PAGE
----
medical directive

(redirected from Proxy decision-maker)

medical directive

a general term for documents that provide direction on the type of care a person desires. See also advance directive, living will.
A specific and comprehensive advance care document developed for a person which addresses and tries to anticipate that person’s health care needs at the end of his life

medical directive

End-of-life decisions A specific and comprehensive advance care document–being developed for health care at the end of life. See Advance directive, Durable power of attorney, Living will.
Medical Directive–optimal components  
Introduction Provides an explanation of the document's purpose
Paradigmatic scenarios Provides examples that help the individual understand various illness circumstances and evaluate the types of life-sustaining interventions that might be employed; the PSs would–in theory–help the individual designate his/her preferences with respect to specific treatments
Proxy decision-maker Section provides details on who would make the decisions in the event of the individual becoming mentally incompetent
Organ donation Yes/no, what, to whom, for what
Personal statement The individual's 'wrap-up'
References in periodicals archive ?
If a patient cannot grant valid informed consent, then, unless their life is in imminent risk, health care providers must get consent from someone who can speak on the behalf of the patient--a surrogate decision-maker--sometimes called proxy decision-maker.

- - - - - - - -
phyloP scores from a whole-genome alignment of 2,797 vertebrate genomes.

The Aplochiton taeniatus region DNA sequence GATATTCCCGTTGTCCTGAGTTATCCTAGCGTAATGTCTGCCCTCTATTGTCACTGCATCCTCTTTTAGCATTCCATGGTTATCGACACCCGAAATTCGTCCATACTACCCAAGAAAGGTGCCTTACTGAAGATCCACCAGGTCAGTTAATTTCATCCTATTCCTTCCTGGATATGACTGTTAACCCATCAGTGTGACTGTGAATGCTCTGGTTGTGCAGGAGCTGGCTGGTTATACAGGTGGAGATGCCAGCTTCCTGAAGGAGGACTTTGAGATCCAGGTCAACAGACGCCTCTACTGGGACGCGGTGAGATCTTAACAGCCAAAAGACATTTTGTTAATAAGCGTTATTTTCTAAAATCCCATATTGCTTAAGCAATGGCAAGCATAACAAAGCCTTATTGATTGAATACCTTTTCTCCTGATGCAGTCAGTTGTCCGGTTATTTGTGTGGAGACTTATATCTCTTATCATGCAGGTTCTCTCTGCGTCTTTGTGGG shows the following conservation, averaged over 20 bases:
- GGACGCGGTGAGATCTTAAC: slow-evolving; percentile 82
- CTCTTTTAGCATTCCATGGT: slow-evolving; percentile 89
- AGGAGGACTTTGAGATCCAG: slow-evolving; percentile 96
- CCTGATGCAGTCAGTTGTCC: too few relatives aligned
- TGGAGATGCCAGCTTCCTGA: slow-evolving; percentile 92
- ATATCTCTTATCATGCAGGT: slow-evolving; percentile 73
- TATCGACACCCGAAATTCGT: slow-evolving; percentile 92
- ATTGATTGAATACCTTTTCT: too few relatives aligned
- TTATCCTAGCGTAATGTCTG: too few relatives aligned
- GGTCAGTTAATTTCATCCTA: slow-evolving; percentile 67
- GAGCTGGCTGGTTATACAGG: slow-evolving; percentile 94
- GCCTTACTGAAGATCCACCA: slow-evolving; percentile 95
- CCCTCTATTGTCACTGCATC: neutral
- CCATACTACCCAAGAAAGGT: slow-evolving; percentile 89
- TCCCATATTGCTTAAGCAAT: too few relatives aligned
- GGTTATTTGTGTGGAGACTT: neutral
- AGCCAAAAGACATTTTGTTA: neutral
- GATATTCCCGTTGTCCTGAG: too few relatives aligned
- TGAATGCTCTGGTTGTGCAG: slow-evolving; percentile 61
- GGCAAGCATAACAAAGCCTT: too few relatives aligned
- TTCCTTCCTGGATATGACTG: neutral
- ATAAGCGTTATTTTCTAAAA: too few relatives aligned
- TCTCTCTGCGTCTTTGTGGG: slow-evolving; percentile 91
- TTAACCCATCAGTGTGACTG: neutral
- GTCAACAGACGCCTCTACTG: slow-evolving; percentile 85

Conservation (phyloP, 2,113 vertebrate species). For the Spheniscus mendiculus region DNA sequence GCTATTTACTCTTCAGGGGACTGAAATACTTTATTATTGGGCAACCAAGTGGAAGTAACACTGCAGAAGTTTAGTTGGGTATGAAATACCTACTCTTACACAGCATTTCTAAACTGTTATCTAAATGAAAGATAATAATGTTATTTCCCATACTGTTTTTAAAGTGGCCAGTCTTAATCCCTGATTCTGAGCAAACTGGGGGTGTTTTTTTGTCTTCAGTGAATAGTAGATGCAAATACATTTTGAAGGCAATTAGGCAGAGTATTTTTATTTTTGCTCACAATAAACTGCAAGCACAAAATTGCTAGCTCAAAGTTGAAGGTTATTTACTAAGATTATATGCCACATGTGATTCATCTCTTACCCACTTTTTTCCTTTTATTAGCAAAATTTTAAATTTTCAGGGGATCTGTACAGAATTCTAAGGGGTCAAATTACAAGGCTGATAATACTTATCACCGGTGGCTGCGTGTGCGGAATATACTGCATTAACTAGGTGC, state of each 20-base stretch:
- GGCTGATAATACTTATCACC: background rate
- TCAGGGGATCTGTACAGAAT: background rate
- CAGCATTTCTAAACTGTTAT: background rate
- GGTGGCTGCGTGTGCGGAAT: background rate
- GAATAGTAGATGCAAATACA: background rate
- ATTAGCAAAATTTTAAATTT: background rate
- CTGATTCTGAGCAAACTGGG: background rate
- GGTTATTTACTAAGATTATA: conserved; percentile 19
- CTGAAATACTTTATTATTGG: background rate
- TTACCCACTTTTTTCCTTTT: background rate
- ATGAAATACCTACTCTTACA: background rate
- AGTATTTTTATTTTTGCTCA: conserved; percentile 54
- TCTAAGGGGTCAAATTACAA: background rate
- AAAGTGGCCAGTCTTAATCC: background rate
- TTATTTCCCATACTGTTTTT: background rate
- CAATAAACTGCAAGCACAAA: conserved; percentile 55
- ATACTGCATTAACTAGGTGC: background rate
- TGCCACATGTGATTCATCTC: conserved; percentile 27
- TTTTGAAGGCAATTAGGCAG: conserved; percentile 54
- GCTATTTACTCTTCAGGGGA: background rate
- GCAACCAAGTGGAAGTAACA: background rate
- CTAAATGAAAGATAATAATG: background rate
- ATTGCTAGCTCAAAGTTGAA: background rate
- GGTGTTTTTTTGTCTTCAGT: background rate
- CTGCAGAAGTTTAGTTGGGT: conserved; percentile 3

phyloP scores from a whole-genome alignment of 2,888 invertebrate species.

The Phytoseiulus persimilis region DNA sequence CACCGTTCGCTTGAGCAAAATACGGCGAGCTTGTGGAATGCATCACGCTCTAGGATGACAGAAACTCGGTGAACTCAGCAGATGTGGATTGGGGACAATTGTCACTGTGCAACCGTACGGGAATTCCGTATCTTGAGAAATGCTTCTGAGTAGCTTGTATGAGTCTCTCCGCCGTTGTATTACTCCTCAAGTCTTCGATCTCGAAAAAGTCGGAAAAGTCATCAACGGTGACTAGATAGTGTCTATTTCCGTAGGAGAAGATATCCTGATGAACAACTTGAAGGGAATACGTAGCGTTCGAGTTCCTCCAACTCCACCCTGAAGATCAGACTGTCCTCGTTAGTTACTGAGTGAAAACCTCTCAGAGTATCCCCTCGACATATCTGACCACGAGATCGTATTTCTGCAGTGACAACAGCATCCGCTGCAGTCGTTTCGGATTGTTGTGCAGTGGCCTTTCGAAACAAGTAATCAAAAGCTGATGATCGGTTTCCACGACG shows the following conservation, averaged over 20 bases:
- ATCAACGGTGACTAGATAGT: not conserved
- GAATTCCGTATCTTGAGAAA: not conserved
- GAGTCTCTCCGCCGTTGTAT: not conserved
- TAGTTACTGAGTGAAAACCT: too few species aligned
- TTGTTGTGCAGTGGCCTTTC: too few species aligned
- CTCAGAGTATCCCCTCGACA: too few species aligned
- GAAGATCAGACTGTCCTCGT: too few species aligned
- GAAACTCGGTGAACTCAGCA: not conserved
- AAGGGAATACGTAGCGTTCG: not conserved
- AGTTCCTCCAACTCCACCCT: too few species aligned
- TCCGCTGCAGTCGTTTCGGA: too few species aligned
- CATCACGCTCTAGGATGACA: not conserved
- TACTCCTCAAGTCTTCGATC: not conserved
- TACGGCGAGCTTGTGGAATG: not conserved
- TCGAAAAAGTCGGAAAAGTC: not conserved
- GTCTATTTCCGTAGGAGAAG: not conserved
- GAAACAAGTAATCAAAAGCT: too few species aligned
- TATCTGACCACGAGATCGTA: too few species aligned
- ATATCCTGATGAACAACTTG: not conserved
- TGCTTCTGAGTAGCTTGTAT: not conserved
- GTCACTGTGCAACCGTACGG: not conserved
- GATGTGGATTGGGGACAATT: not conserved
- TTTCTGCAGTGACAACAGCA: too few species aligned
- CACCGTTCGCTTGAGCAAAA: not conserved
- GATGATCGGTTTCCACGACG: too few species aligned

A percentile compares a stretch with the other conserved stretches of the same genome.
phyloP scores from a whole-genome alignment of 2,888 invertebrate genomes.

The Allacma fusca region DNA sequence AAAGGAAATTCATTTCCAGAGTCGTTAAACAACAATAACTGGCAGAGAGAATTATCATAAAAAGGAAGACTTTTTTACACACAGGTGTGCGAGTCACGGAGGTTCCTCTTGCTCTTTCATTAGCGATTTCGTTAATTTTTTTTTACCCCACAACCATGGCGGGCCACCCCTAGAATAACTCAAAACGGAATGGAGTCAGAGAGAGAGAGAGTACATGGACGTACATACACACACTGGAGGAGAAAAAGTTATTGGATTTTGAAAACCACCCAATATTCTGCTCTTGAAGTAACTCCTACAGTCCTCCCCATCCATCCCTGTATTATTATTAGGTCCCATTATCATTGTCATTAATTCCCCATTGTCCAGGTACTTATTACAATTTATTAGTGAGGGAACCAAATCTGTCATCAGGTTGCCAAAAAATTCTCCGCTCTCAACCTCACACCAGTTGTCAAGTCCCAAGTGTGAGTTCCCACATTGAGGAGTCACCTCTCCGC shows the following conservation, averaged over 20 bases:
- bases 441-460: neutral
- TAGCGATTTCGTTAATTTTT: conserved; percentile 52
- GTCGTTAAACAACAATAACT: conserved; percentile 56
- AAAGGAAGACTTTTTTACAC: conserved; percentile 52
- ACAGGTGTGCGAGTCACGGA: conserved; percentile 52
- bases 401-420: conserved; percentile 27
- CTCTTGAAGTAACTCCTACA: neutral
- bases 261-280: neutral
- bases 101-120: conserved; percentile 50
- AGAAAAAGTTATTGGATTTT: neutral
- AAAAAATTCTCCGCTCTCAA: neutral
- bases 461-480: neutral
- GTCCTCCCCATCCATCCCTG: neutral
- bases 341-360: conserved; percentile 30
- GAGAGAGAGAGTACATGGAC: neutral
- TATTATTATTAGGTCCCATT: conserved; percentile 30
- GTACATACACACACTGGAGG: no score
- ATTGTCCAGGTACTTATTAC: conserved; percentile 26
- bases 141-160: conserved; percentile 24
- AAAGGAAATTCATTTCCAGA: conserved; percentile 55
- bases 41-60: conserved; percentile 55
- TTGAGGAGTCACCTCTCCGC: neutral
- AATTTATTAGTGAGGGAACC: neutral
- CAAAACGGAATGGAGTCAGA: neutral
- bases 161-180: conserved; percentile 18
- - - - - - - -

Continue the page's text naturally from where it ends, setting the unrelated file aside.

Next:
Advance directives usually document patients' wishes for life-sustaining treatment in a living will, as well as their choice of a proxy decision-maker in a durable power of attorney for health care Advance directives are sanctioned in all 50 states and can be completed for free without the aid of an attorney.
This includes documenting the person's wishes regarding medical treatments in advanced stages of dementia and designation of a proxy decision-maker.
The fact that the family previously chose not to serve as the patient's proxy decision-makers in this case is important because it may illustrate a particular family dynamic to which the treatment team is not privy.
By encouraging patient use of advance directives, such as Living Wills and designation of proxy decision-makers for health care, Wetle says that the Act "allows the extension of patient autonomy into the period in which patients can no longer communicate for themselves.
Only 30 percent of the social workers, for example, were familiar with the requirement that all residents must be contacted to discuss advanced directives and proxy decision-makers.
The desperate intensity of this search is revealed by the state laws, noted above, that denominate proxy decision-makers even where an incompetent patient has made no prior selection.